What Are Ignition Interlock Devices And How Do They Work?

Posted on: 17 April 2016

If you've been charged with a driving under the influence (DUI) offense, you may be required to have an ignition interlock device installed on your vehicle if you are found guilty. This device allows you to keep your driving privileges (at least for work), while satisfying the court that you won't be drinking and driving. You'll be required to purchase the device and have it installed as well as pay the monthly monitoring fee.

What is an ignition interlock device?

An ignition interlock device (IID) is a breathalyzer machine that attaches to the ignition of your car, truck or van. It requires a person to breathe into a device before starting the vehicle. The device measures the person's blood alcohol concentration and prevents the vehicle from starting if that level is higher than the predetermined level.

In most DUI cases, the level is set at zero, but it may also be set at your state's legal maximum level. If the concentration is less than or equal to the set level, the vehicle may be started as usual. If the level is higher than the programmed limit, the vehicle will not be able to be started for a set period of time. This period is usually increased for every test that is over the limit. Note that this procedure takes a few minutes, so you want to allow extra time to get to work, court and other important appointments.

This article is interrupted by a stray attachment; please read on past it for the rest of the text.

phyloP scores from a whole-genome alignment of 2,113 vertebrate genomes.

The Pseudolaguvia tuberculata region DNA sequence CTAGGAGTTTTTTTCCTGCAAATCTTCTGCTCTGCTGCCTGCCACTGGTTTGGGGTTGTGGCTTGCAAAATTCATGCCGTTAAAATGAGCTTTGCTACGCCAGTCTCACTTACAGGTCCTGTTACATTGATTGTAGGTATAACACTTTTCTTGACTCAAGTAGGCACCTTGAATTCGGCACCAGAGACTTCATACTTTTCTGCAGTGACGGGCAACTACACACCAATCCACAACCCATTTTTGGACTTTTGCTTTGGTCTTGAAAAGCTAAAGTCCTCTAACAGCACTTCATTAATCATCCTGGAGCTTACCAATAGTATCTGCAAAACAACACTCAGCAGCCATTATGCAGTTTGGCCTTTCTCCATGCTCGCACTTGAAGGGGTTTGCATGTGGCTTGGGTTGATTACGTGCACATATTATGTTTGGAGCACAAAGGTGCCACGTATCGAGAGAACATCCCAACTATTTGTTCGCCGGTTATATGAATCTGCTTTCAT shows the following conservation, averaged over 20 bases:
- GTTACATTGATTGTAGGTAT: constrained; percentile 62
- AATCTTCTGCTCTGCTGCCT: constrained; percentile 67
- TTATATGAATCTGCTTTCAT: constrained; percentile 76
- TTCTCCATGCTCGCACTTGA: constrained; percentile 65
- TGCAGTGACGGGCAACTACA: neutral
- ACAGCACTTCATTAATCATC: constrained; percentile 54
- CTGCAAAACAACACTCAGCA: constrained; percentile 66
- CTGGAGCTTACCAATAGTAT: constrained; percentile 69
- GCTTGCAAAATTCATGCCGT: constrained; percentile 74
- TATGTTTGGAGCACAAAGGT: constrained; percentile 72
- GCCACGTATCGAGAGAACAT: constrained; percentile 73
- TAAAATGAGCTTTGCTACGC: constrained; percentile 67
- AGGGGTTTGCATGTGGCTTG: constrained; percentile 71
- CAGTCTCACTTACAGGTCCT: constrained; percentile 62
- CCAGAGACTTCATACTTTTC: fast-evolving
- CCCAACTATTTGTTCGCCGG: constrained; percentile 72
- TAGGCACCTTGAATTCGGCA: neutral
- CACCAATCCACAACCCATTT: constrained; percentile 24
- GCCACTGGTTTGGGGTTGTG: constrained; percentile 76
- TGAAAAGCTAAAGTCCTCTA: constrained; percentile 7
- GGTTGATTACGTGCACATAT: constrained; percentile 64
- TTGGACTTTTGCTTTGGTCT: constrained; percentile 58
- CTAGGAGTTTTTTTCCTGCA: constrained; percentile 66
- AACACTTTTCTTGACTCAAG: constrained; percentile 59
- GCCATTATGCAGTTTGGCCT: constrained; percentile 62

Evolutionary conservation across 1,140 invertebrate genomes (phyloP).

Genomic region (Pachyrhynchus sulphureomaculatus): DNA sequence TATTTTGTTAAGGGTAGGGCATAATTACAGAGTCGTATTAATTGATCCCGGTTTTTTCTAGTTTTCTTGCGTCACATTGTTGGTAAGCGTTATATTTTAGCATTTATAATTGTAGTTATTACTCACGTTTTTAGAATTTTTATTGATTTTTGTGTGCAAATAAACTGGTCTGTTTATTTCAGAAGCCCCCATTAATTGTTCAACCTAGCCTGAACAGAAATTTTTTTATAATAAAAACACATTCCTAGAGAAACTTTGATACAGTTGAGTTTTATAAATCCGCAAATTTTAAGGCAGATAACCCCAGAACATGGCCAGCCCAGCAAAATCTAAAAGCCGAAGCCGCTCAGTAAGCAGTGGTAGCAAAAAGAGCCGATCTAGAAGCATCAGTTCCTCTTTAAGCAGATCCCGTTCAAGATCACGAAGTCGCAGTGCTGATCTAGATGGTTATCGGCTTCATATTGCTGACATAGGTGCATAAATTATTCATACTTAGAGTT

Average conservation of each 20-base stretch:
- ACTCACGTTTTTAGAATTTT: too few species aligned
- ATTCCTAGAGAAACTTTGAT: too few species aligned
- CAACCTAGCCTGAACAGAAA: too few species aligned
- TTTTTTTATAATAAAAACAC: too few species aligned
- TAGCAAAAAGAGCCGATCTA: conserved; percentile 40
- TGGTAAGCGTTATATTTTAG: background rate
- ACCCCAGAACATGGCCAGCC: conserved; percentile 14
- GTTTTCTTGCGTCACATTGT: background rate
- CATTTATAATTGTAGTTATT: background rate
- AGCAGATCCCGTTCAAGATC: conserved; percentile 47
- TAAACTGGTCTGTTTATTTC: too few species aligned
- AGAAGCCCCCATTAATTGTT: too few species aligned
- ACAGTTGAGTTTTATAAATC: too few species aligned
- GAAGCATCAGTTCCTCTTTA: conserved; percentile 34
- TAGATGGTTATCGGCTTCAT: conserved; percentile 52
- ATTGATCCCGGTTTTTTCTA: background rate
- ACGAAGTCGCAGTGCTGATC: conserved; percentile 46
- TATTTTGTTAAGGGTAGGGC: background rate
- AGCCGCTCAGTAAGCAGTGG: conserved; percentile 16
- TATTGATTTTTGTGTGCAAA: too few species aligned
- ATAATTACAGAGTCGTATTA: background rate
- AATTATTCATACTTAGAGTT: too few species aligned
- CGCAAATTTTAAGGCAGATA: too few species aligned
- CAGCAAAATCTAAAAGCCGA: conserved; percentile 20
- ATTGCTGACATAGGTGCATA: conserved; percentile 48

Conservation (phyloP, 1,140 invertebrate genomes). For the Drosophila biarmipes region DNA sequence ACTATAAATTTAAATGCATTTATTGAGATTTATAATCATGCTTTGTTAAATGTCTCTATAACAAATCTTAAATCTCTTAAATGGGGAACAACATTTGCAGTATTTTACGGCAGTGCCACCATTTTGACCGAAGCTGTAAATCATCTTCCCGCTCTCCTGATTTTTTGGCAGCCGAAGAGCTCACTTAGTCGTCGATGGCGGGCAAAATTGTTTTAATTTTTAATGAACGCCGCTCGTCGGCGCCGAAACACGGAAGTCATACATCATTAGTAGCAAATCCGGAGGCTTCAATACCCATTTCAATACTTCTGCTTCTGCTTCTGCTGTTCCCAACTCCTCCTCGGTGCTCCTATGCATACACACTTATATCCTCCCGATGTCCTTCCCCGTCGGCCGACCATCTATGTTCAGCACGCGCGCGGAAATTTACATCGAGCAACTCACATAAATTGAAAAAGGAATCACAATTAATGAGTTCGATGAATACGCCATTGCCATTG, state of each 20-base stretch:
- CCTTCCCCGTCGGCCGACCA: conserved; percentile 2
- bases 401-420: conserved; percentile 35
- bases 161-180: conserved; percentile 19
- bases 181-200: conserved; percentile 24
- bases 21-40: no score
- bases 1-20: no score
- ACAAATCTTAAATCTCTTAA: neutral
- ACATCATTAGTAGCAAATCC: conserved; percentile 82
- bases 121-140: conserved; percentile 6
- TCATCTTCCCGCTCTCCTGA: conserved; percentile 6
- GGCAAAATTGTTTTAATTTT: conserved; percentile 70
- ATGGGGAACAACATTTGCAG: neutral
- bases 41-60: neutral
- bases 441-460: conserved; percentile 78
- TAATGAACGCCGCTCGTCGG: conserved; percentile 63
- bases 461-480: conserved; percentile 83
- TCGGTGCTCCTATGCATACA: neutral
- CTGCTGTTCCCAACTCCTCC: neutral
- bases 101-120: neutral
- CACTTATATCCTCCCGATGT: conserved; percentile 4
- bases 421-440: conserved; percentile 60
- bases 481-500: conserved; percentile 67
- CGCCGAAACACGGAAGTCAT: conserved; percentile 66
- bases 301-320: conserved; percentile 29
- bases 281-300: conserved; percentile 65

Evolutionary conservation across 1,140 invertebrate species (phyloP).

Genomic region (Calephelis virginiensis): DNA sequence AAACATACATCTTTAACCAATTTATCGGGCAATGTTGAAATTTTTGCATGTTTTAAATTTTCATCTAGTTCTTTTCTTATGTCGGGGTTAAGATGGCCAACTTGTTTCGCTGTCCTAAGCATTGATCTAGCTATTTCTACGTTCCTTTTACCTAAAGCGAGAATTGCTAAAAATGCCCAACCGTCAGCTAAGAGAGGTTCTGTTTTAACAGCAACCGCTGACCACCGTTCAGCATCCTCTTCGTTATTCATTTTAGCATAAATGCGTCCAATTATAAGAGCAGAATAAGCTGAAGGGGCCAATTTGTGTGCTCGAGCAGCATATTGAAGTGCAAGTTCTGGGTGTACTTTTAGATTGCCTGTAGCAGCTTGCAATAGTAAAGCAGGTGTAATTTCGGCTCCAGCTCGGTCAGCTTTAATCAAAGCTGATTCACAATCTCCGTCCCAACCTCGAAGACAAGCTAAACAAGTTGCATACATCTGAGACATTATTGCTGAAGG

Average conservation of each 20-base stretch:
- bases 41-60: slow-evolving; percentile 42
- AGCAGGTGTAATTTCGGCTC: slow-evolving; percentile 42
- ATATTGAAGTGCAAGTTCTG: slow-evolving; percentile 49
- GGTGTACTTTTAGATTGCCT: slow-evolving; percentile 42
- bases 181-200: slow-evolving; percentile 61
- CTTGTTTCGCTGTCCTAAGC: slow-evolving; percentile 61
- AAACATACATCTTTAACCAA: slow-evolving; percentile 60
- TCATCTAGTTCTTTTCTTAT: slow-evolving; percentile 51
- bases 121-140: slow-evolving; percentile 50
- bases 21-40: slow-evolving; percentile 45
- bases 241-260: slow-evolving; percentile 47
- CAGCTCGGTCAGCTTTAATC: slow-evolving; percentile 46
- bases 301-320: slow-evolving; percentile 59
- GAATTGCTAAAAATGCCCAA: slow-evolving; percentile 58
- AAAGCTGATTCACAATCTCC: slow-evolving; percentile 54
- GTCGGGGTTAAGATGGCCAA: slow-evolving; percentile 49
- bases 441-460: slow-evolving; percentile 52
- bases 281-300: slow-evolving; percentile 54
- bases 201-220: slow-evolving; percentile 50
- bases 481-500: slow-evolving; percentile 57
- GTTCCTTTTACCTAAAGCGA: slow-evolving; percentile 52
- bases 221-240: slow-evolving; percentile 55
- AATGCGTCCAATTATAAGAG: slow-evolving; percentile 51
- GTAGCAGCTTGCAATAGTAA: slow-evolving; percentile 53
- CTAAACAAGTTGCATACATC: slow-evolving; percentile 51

Once the vehicle is started, the IID will also require additional tests periodically, sometimes called "rolling tests." This is to ensure that a person other than the driver doesn't use the device just to get the car started. In such a test, you have a set period of time to pull over and complete the test or the failure to take the test is logged by the device and a warning to the driver is given. Many devices also begin honking the horn and flashing the lights if a required test isn't taken as requested. This continues until the driver turns off the ignition. 

An IID is one tool used by traffic courts to help offenders stay sober, avoid jail time and still be able to work and meet other approved obligations. A good traffic attorney can help get the court's approval for you to use such a device to help keep your life as normal as possible after a DUI conviction. Contact a business, such as Walsh Fewkes Sterba for more information.